Hi, Physics Forums! This is my first post here and I know just about zero physics, so I apologize in advance if the question is a little daft/naïve.(adsbygoogle = window.adsbygoogle || []).push({});

Ok, so here's what I'm wondering: suppose you have a light source that produces EM waves in all directions at some frequency ν, and a camera set up very far away to observe the frequency. If the camera is at rest, the light appears to have an incoming velocity c and frequency v, but if the camera is moving at a constant velocity towards the light source, it appears to have velocity c and the frequency is blueshifted to something greater than v. So the same number of photons pass the moving camera each second, butthey appear to have more energy.Moreover, they should actually have more momentum, and the capacity to do more work on the camera (suppose there's something like a solar sail mounted to it—then the light "pushes the moving camera harder.") How is this extra energy accounted for? I'm clearly missing something big, and it's gone right over my head.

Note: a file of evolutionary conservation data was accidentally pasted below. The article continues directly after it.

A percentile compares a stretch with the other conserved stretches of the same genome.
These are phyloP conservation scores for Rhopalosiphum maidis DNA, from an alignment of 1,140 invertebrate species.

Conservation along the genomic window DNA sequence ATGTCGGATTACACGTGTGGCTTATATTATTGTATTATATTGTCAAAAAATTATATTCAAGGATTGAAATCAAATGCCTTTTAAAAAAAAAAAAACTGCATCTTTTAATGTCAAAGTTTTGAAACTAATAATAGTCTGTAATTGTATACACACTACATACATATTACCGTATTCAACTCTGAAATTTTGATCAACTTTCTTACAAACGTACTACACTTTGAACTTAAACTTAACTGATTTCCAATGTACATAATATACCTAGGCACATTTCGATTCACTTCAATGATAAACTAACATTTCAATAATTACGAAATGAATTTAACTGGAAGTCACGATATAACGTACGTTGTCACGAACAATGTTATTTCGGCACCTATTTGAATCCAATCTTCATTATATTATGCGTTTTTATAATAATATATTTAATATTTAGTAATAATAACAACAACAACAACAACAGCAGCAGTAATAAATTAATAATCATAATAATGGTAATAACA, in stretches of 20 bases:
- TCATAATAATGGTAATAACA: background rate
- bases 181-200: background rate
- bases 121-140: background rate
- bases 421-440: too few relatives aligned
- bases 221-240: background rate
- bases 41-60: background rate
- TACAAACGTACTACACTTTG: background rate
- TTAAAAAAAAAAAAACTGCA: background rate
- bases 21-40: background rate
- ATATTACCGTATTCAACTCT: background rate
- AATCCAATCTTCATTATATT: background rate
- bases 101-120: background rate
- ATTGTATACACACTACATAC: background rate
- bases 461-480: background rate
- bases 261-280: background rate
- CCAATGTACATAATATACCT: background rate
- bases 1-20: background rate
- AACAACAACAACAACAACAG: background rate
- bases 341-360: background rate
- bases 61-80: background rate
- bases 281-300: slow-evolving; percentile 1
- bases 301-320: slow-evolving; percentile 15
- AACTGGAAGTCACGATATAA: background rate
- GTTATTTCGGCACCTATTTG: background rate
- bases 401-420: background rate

Thanks!

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# Does the energy of light depend on the observer's reference frame?

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